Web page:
Tom Nardacci has a vested interest in small cities, and this week his Troy Innovation Garage is hosting the first in a series of discussions surrounding the prospects of their future.
The local businessman has his fingerprints left throughout the Capital District’s Tri-City area. In the Collar City, he converted a long-abandoned building into the Troy Innovation Garage, the home of Aurelius Coworks. He founded Bull Moose Club, a second coworks office space in downtown Albany. And in Schenectady, his public relations firm, Gramercy, was paramount behind Schenectady’s effort to land Rivers Casino and Resort.
Aurelius Coworks recently announced its “The Future of Small Cities” initiative, a series of roundtable discussions paired with masterclasses designed to bring nationally-recognized experts to the Capital District to explore topics such as urban waterfronts, climate change, design, public art, gentrification and community.
Nardacci said he had an atypical childhood while growing up in his grandparents’ Rensselaer corner store on Broadway. He lived in a blue-collar neighborhood in a city whose economic health disproportionately depended upon the old BASF plant which shutdown in 2000. Coversations on local politics were abundant, which would lead to his later run as City Council President.
A short time after launching the Troy Innovation Garage, Nardacci said he realized, “I created a modern-day version of my grandparents’ store. My grandparents’ store was the stabilizer to our neighborhood. It’s one building that means something special to the block.” That stabilizer lies the foundation for a larger community, something Nardacci said is what real estate investors are looking to establish. “People are coming here to do commerce, do trade, but also to be a part of something.”
Throughout the series, which is currently scheduled to run through April, guest lecturers from Pittsburgh, Washington D.C., Bogotá, Raleigh and Chattanooga will present case studies relevant to issues of importance to the Capital District.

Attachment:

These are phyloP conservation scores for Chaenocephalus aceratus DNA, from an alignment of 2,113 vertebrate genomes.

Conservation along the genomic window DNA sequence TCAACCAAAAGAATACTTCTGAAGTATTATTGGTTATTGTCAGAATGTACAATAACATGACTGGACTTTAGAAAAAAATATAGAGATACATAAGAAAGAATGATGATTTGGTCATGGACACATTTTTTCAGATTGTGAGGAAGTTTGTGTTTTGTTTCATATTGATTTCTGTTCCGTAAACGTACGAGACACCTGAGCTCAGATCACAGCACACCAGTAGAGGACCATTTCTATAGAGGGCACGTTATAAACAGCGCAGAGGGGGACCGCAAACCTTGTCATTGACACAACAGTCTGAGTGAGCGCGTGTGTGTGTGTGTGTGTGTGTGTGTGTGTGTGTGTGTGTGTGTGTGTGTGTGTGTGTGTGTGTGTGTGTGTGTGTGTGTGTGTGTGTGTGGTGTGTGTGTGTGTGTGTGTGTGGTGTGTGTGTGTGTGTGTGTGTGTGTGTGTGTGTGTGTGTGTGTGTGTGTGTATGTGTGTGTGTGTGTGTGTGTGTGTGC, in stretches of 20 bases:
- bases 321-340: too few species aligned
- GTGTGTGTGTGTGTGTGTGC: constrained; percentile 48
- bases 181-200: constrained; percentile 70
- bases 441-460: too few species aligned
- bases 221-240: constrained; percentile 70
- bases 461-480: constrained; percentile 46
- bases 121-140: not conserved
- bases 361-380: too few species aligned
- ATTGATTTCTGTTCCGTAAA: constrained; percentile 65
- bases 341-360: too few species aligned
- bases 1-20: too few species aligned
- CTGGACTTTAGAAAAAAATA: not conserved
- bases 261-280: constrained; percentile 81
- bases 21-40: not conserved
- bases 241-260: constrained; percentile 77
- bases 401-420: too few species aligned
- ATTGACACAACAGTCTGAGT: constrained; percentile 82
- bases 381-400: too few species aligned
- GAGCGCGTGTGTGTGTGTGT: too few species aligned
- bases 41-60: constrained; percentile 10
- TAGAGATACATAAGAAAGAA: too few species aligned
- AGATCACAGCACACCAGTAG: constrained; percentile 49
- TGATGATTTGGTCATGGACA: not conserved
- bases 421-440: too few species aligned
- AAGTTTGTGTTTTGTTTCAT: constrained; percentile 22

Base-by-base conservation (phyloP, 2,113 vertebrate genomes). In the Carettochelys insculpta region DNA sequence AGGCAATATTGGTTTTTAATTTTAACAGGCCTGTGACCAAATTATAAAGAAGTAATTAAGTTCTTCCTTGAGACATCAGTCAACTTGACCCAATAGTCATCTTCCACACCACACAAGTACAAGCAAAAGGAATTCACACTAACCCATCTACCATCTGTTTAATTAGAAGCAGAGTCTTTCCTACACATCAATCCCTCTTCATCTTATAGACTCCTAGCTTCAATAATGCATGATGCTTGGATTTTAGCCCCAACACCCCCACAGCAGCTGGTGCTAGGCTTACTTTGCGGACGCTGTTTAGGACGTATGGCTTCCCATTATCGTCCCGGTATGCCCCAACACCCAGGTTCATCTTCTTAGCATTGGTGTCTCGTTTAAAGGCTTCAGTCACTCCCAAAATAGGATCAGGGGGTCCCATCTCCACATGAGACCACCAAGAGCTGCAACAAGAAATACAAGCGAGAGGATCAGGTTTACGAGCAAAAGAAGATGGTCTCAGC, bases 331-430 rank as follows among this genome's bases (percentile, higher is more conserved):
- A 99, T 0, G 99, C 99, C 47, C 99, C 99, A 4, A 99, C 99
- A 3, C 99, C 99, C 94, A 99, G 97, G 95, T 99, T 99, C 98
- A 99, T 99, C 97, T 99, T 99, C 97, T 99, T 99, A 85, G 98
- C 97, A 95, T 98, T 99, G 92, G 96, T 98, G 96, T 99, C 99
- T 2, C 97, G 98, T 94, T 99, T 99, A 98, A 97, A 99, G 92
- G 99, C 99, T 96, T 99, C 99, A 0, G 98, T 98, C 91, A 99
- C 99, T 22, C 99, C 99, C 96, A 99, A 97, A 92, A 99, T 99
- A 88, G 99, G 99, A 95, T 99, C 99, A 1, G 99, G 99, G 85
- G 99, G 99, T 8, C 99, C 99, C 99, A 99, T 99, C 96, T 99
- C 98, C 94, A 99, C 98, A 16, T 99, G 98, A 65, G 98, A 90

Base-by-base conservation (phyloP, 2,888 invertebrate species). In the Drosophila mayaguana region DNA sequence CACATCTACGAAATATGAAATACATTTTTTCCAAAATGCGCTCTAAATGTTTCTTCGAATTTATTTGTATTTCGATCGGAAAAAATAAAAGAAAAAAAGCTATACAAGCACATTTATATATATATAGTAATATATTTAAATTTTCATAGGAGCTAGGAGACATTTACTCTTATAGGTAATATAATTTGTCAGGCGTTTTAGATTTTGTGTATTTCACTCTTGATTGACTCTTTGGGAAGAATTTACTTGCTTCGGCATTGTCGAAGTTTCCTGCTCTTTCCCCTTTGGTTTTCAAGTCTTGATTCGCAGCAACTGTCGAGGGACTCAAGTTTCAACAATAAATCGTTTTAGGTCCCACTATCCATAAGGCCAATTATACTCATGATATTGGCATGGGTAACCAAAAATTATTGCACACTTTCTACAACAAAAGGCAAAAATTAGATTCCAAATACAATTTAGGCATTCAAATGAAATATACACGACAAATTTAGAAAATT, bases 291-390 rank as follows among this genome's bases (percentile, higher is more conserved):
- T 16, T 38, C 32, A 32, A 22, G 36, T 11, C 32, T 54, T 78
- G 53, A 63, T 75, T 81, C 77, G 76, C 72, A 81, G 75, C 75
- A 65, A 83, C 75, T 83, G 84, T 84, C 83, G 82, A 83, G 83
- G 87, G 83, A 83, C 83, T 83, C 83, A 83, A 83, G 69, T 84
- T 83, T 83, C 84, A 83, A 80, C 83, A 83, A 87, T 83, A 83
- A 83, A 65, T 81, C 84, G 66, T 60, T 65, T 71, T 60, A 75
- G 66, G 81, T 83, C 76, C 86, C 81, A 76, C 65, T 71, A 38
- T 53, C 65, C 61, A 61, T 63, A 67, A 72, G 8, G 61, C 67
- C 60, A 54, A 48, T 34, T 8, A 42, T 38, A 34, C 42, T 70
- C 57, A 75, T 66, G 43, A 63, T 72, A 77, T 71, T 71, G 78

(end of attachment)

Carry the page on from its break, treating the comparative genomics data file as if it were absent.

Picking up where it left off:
New York Times-Bestselling author, writer and journalist Reif Larsen
is to host the discussions, the first of which is titled “High Water Marks: Redeveloping the Urban Waterfront” on Thursday, Sept. 19. Guest speaker Ray Gastil, former planning director for Pittsburgh, spearheaded the steel city’s conversion to a sprawling urban community. Part of that effort was defined by the city reclaiming access to its waterfront. After decades of neglecting the Hudson River, Albany, Troy and Rensselaer are working to do the same.
Two years ago, the Capital District Transportation Committee turned to the public to hear Albany’s concerns over the 787 corridor. When the highway was built in the mid-60s it severed the city from the Hudson River. Today, as many as 88,000 motorists travel upon it each day. It’s a main thorofare for residents traveling between south of Albany to Cohoes. Nonetheless, as ideas were exchanged, a popular possibility was to tear it down for a more neighborly boulevard.
The committee was tasked with developing a regional plan for federally funded transportation projects. The corridor study fell under what is now known as its “New Visions 2040: New Visions for a Quality Region,” identifying principles for transportation planning and investment. Other projects from this study included the conversion of a 787 off-ramp at Clinton Avenue into a walkway, and the merger of the Helderberg-Hudson Rail Trail with the Mohawk Hudson Bike Hike Trail. The latter projects are underway, but demolishing 787 as a whole was ultimately viewed as a logistical nightmare, both too expensive and too political in scope. Politics, is something Nardacci aims to avoid with this endeavor.
“I think that we’ll get a lot of variety in differing parties,” said Nardacci. “I do think we’ll get the spectrum, and that’s what we want. The hope is that we’ll be able to create a dialogue, take comments, take thoughts, take questions, and have this group that will talk a little deeper about it.”